The politics of sexual harassment in Spain

A scandal related to women’s rights and the socialist party in Spain, PSOE, broke out last month on International Women’s Day. Liz Cooper looks at a case of sexual harassment by politicians at work that is at the heart of the current row in the PSOE.

Liz Cooper
8 April 2013

On International Women’s Day this year a major political scandal broke out in the north of Spain in the town of Ponferrada, (pop: 69,000) in Castilla-Leon which is aggravating the leadership tension in the national socialist party PSOE in Madrid.  A traditional mining town, Ponferrada reinvented itself as a tourist centre after the collapse of the industry, as it lies on the Camino de Santiago pilgrim route. Surrounded by mountains the town expanded during the nineties building boom and the University of Leon moved in to run a number of undergraduate courses in the town. It has been governed by the conservative Partido Popular (PP) since 1995. That is until the other day. 

In early March the political situation in Ponferrada had reached an impasse, with both major parties needing the support of the small independent party IAP, to takeover the town-hall in a motion of censure on the sitting mayor, Carlos López Riesco (PP). The problem, at least for the socialists, was that the leader of IAP, Ismael Alvarez, had been found guilty in 2002 of sexual harassing the counsellor Nevenka Fernández  when he was the mayor and at that time a member of the conservative party, PP. In a highly publicised court case  he was fined 2,165 euros and sentenced to pay an indemnity of 12,000 euros. He resigned but there was nothing in the penal code then or now that required his resignation, nor prevented his return to politics. He came back 8 years later in 2010 forming the IAP.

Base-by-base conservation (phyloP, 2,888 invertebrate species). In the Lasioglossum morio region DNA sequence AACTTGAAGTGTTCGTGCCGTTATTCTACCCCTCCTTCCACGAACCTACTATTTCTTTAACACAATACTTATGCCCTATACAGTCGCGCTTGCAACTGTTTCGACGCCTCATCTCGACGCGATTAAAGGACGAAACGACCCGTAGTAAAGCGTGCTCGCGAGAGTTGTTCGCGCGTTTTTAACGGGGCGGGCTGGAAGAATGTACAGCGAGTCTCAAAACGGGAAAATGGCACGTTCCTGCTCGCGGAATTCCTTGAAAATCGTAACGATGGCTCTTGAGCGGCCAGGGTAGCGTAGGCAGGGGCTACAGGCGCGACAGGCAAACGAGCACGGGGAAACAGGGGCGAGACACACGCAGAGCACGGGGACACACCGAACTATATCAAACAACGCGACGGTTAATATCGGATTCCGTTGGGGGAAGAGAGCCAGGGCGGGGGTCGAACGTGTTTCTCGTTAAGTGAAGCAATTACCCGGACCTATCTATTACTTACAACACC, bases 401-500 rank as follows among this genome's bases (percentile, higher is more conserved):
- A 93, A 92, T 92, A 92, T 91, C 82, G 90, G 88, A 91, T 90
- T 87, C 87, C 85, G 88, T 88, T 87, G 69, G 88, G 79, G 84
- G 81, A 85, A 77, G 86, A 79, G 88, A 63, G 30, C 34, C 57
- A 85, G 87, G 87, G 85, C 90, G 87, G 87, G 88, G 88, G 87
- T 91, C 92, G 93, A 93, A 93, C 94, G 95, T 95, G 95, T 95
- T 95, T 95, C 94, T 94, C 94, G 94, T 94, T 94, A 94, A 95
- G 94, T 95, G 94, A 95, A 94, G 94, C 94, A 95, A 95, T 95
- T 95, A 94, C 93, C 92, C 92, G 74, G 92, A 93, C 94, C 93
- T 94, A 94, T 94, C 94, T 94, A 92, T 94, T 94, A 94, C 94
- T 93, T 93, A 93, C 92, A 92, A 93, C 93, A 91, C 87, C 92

On March 5th this year, a group, mostly women, of senior members of the PSOE in Leon, a major town and home-base of ex-President Zapatero, hearing of a proposed pact between PSOE and IAP, issued a manifesto entitled “Toleréncia cero es cero”.( Zero tolerance means zero). They made it clear that in no circumstances should the PSOE accept a decision upheld by the vote of a person convicted of sexual harassment.

The manifesto was received in Ponferrada without comment. Three days later on Friday March 8th, International Women’s Day, the pact was made and the socialists took the town-hall with the vote of IAP. The row within the PSOE continues, building a media frenzy on the issue of leadership but bypassing the reality of actual sexual harassment.

Alfredo Perez Rubalcaba, leader of the PSOE, hurriedly issued an ultimatum to the new mayor, Samuel Folgueral, voted in on the back of the deal, either to give up his seat as mayor or leave the PSOE. Folgueral promptly left the party along with 5 other PSOE counsellors. With a minimal re-shuffle at party headquarters, there is still no sign of resignations at central or local level in the light of the crashing mistake admitted by Rubalcaba.

The real significance of this case is that it is founded on a fact of women’s lives that is rarely talked about, even more rarely the basis for a political brouhaha. That the leaders of the PSOE were able to accept the vote of a man found guilty ten years earlier of the sexual harassment of a fellow worker in a subordinate position, simply in order to secure the party’s position in the town, shows precisely the level of importance attributed in general to sexual harassment at work in Spain. It is of no consequence.